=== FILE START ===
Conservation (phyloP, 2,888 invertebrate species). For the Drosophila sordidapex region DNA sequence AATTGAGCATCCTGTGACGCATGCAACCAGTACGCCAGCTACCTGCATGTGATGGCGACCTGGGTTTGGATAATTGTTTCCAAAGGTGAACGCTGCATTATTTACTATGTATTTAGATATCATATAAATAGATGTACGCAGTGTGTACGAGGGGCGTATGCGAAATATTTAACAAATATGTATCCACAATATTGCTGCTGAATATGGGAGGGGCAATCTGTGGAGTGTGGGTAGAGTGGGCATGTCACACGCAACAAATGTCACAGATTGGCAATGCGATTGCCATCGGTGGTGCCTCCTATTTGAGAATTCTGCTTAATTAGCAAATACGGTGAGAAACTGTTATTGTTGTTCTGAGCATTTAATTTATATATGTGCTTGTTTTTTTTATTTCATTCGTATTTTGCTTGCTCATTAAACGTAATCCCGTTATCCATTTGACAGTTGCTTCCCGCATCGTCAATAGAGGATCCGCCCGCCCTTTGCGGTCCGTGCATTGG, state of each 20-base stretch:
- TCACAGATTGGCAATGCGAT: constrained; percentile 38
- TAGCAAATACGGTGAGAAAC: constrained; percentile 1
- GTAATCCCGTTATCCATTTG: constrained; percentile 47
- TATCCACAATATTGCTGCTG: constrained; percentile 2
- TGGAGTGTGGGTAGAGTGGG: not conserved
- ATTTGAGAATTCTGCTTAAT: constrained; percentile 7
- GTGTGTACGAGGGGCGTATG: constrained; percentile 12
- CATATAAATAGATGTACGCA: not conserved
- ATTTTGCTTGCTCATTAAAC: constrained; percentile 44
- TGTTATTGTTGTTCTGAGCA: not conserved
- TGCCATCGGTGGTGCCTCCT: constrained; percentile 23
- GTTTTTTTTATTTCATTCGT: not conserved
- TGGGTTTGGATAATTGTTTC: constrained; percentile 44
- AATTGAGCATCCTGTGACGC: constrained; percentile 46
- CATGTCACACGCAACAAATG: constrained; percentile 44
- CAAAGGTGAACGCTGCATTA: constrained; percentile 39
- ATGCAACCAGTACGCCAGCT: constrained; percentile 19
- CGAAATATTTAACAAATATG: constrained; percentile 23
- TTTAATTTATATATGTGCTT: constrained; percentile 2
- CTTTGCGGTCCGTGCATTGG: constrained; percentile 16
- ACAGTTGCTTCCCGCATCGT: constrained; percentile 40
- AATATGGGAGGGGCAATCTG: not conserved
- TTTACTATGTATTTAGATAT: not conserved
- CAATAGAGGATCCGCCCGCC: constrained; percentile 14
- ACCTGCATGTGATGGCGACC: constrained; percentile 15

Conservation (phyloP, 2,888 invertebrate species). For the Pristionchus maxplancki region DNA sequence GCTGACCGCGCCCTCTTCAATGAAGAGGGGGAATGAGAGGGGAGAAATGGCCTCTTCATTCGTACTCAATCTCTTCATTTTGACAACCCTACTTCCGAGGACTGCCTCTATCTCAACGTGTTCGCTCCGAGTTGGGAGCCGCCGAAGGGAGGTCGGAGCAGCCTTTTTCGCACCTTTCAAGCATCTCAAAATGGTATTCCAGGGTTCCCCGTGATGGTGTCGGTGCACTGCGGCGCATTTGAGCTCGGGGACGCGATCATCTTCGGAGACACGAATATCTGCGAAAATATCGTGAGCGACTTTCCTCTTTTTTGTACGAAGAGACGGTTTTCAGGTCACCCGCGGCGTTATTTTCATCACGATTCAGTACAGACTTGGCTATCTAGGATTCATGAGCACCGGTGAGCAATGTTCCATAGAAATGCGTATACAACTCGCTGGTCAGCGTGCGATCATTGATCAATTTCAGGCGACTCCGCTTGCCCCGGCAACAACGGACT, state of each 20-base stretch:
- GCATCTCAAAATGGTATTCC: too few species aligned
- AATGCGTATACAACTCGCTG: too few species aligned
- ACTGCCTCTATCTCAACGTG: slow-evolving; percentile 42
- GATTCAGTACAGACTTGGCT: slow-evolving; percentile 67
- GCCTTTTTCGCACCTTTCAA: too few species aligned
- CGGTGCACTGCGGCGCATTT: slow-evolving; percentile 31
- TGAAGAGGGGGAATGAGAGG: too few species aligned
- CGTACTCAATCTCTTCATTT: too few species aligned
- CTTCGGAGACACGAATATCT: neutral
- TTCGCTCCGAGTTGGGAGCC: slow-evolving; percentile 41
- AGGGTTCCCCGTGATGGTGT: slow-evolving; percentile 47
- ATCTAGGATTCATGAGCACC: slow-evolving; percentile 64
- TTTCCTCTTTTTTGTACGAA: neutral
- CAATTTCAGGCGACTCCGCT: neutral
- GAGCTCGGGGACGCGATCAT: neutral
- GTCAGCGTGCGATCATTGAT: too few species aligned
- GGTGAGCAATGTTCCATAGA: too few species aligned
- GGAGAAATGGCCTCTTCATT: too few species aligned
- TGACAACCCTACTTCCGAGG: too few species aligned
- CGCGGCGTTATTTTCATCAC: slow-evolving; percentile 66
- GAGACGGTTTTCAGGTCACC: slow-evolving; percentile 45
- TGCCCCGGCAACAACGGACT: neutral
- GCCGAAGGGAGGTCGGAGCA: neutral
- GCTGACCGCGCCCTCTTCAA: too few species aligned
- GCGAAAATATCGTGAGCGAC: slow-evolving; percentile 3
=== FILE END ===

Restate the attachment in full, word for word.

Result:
Conservation (phyloP, 2,888 invertebrate species). For the Drosophila sordidapex region DNA sequence AATTGAGCATCCTGTGACGCATGCAACCAGTACGCCAGCTACCTGCATGTGATGGCGACCTGGGTTTGGATAATTGTTTCCAAAGGTGAACGCTGCATTATTTACTATGTATTTAGATATCATATAAATAGATGTACGCAGTGTGTACGAGGGGCGTATGCGAAATATTTAACAAATATGTATCCACAATATTGCTGCTGAATATGGGAGGGGCAATCTGTGGAGTGTGGGTAGAGTGGGCATGTCACACGCAACAAATGTCACAGATTGGCAATGCGATTGCCATCGGTGGTGCCTCCTATTTGAGAATTCTGCTTAATTAGCAAATACGGTGAGAAACTGTTATTGTTGTTCTGAGCATTTAATTTATATATGTGCTTGTTTTTTTTATTTCATTCGTATTTTGCTTGCTCATTAAACGTAATCCCGTTATCCATTTGACAGTTGCTTCCCGCATCGTCAATAGAGGATCCGCCCGCCCTTTGCGGTCCGTGCATTGG, state of each 20-base stretch:
- TCACAGATTGGCAATGCGAT: constrained; percentile 38
- TAGCAAATACGGTGAGAAAC: constrained; percentile 1
- GTAATCCCGTTATCCATTTG: constrained; percentile 47
- TATCCACAATATTGCTGCTG: constrained; percentile 2
- TGGAGTGTGGGTAGAGTGGG: not conserved
- ATTTGAGAATTCTGCTTAAT: constrained; percentile 7
- GTGTGTACGAGGGGCGTATG: constrained; percentile 12
- CATATAAATAGATGTACGCA: not conserved
- ATTTTGCTTGCTCATTAAAC: constrained; percentile 44
- TGTTATTGTTGTTCTGAGCA: not conserved
- TGCCATCGGTGGTGCCTCCT: constrained; percentile 23
- GTTTTTTTTATTTCATTCGT: not conserved
- TGGGTTTGGATAATTGTTTC: constrained; percentile 44
- AATTGAGCATCCTGTGACGC: constrained; percentile 46
- CATGTCACACGCAACAAATG: constrained; percentile 44
- CAAAGGTGAACGCTGCATTA: constrained; percentile 39
- ATGCAACCAGTACGCCAGCT: constrained; percentile 19
- CGAAATATTTAACAAATATG: constrained; percentile 23
- TTTAATTTATATATGTGCTT: constrained; percentile 2
- CTTTGCGGTCCGTGCATTGG: constrained; percentile 16
- ACAGTTGCTTCCCGCATCGT: constrained; percentile 40
- AATATGGGAGGGGCAATCTG: not conserved
- TTTACTATGTATTTAGATAT: not conserved
- CAATAGAGGATCCGCCCGCC: constrained; percentile 14
- ACCTGCATGTGATGGCGACC: constrained; percentile 15

Conservation (phyloP, 2,888 invertebrate species). For the Pristionchus maxplancki region DNA sequence GCTGACCGCGCCCTCTTCAATGAAGAGGGGGAATGAGAGGGGAGAAATGGCCTCTTCATTCGTACTCAATCTCTTCATTTTGACAACCCTACTTCCGAGGACTGCCTCTATCTCAACGTGTTCGCTCCGAGTTGGGAGCCGCCGAAGGGAGGTCGGAGCAGCCTTTTTCGCACCTTTCAAGCATCTCAAAATGGTATTCCAGGGTTCCCCGTGATGGTGTCGGTGCACTGCGGCGCATTTGAGCTCGGGGACGCGATCATCTTCGGAGACACGAATATCTGCGAAAATATCGTGAGCGACTTTCCTCTTTTTTGTACGAAGAGACGGTTTTCAGGTCACCCGCGGCGTTATTTTCATCACGATTCAGTACAGACTTGGCTATCTAGGATTCATGAGCACCGGTGAGCAATGTTCCATAGAAATGCGTATACAACTCGCTGGTCAGCGTGCGATCATTGATCAATTTCAGGCGACTCCGCTTGCCCCGGCAACAACGGACT, state of each 20-base stretch:
- GCATCTCAAAATGGTATTCC: too few species aligned
- AATGCGTATACAACTCGCTG: too few species aligned
- ACTGCCTCTATCTCAACGTG: slow-evolving; percentile 42
- GATTCAGTACAGACTTGGCT: slow-evolving; percentile 67
- GCCTTTTTCGCACCTTTCAA: too few species aligned
- CGGTGCACTGCGGCGCATTT: slow-evolving; percentile 31
- TGAAGAGGGGGAATGAGAGG: too few species aligned
- CGTACTCAATCTCTTCATTT: too few species aligned
- CTTCGGAGACACGAATATCT: neutral
- TTCGCTCCGAGTTGGGAGCC: slow-evolving; percentile 41
- AGGGTTCCCCGTGATGGTGT: slow-evolving; percentile 47
- ATCTAGGATTCATGAGCACC: slow-evolving; percentile 64
- TTTCCTCTTTTTTGTACGAA: neutral
- CAATTTCAGGCGACTCCGCT: neutral
- GAGCTCGGGGACGCGATCAT: neutral
- GTCAGCGTGCGATCATTGAT: too few species aligned
- GGTGAGCAATGTTCCATAGA: too few species aligned
- GGAGAAATGGCCTCTTCATT: too few species aligned
- TGACAACCCTACTTCCGAGG: too few species aligned
- CGCGGCGTTATTTTCATCAC: slow-evolving; percentile 66
- GAGACGGTTTTCAGGTCACC: slow-evolving; percentile 45
- TGCCCCGGCAACAACGGACT: neutral
- GCCGAAGGGAGGTCGGAGCA: neutral
- GCTGACCGCGCCCTCTTCAA: too few species aligned
- GCGAAAATATCGTGAGCGAC: slow-evolving; percentile 3